He emptied himself of his glory. He emptied himself of his beauty. He emptied himself of that which evokes honor. He came, and he was lonely and poor. Eventually, he was beaten, tortured, and killed. He emptied himself of his glory. He became small, not a king at all. He became rejected. He became beatable, and he was beaten. He became rejectable, and he was rejected. He lost all of his glory. He came without his glory. He didn’t stop being God, but he emptied himself of his glory.
“Therefore God has highly exalted him …” Why? Why is he resurrected? Why is he up there? Because he saved us. He took our punishment upon himself. He redeemed a new humanity, and he’s leading us into the future. So there it is. There’s the trajectory. What is the trajectory, everybody? The way up is down. The way to be truly rich is to give away. The way to rule is to serve. The way to become infinitely happy is to not seek your own happiness but to seek the happiness of others.

The most glorious thing of all, the greatest form of glory, is to give away your glory for somebody else. The word kenosis shows up twice. Look at it. You and I are desperately trying to fill ourselves with glory, but we end up empty. Jesus Christ, who had true glory, emptied himself so we could be full. Full? Yes. Because Jesus Christ became small, we are big in the eyes of the Father. Because Jesus Christ lost all of his glory, we are now given his righteousness and his record.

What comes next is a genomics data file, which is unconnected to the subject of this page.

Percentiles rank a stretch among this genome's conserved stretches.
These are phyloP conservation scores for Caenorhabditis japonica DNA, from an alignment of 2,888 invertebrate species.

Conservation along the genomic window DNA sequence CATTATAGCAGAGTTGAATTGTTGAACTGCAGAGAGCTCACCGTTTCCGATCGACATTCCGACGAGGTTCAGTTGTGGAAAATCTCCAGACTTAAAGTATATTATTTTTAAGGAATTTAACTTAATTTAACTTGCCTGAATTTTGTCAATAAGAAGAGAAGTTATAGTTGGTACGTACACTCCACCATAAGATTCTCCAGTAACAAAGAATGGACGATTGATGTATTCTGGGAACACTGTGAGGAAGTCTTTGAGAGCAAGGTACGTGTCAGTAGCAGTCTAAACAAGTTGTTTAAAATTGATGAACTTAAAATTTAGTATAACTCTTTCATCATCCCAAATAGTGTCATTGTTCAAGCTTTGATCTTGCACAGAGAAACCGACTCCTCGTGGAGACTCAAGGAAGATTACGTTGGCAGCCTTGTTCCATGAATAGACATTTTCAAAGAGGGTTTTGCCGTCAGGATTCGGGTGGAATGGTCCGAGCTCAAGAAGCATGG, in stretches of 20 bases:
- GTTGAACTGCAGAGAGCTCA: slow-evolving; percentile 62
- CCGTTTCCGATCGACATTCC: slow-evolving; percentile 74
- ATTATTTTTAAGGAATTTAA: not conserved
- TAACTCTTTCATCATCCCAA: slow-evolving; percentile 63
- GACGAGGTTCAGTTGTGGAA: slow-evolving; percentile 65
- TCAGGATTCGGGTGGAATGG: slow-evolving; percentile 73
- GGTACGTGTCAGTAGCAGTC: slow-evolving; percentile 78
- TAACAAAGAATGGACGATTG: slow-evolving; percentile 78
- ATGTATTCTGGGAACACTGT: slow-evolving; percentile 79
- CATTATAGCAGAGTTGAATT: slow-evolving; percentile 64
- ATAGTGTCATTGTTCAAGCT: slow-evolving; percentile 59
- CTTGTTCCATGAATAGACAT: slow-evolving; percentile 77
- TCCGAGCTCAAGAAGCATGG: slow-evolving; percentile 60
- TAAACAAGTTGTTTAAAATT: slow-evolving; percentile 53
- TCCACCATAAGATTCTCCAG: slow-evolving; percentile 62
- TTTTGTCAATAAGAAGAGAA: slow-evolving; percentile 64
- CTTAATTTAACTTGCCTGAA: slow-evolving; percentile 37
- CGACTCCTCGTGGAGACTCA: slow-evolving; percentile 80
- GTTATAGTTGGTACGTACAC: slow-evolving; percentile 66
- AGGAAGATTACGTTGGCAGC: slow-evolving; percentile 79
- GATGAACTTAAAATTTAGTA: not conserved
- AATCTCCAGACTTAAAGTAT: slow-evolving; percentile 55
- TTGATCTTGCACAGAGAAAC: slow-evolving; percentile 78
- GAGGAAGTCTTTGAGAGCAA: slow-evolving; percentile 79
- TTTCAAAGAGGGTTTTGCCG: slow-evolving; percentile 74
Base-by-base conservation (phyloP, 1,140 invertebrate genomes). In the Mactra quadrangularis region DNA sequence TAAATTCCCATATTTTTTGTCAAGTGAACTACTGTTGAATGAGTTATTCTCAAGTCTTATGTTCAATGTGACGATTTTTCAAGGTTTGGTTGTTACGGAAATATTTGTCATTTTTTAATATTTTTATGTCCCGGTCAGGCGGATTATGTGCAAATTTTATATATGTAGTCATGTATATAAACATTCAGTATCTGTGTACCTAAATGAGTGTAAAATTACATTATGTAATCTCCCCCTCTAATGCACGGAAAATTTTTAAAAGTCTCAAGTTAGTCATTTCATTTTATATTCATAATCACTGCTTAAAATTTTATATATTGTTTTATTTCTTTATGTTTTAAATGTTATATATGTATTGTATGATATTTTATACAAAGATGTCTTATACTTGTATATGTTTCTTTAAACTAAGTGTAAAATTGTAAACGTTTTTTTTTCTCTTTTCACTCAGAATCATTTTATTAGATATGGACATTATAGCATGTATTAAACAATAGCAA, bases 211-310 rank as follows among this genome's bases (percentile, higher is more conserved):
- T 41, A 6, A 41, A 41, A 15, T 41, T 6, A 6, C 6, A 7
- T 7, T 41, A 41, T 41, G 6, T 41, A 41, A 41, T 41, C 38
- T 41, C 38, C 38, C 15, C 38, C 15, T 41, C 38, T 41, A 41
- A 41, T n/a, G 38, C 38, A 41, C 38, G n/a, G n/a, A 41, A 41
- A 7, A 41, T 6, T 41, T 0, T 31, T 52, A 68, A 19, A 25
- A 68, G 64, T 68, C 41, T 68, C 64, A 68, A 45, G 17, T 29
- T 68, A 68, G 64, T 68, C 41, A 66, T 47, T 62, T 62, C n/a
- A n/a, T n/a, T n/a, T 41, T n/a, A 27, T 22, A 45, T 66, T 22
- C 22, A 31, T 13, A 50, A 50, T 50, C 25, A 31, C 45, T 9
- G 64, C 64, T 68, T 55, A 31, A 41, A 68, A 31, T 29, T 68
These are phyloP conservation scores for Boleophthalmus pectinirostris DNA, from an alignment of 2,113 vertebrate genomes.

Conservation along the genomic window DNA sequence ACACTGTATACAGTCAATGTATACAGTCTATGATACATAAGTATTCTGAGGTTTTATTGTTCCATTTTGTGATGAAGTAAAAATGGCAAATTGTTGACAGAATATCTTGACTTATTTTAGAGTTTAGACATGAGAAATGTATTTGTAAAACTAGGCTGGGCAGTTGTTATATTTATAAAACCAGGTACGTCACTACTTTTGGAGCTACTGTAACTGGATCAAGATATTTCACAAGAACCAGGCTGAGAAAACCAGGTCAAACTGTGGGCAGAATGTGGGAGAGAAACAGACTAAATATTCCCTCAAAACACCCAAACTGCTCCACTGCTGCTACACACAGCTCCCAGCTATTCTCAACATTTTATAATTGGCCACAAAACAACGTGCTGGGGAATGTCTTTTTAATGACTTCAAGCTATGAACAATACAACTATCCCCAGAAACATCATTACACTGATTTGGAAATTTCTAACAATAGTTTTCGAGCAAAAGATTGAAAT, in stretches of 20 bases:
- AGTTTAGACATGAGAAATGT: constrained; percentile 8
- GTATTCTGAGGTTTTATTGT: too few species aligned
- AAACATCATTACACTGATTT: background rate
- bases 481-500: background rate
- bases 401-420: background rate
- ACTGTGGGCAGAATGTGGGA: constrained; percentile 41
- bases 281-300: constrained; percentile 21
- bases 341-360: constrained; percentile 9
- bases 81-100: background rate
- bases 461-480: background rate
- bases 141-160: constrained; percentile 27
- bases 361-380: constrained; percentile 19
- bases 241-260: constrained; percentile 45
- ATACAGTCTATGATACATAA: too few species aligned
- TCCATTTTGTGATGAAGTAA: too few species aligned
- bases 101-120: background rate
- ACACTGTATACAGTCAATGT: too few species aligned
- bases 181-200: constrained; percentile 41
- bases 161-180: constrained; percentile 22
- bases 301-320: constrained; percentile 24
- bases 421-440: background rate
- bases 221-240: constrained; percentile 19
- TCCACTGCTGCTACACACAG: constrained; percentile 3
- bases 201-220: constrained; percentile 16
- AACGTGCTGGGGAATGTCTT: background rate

This is what the gospel is: Jesus Christ was treated the way we deserve so now when we believe in him we are treated the way he deserves to be treated. Do you know what this means? Jesus Christ looks at you and says, “To me and in me, you are more precious than all the jewels that lie beneath the earth.”

To the degree you know that and believe that, to the degree you are gripped and praising God and singing about Jesus’ trajectory for you, you will be able to walk that same trajectory here, because you will know the way up is down, the way to be rich is to give away, the way to be happy is not to seek your own happiness but the happiness of others. When you see he did that for you, that fills you up so you’re not empty anymore. You’ll be able to not have to think about yourself, and out you go.

Timothy J. Keller, The Timothy Keller Sermon Archive (New York City: Redeemer Presbyterian Church, 2013).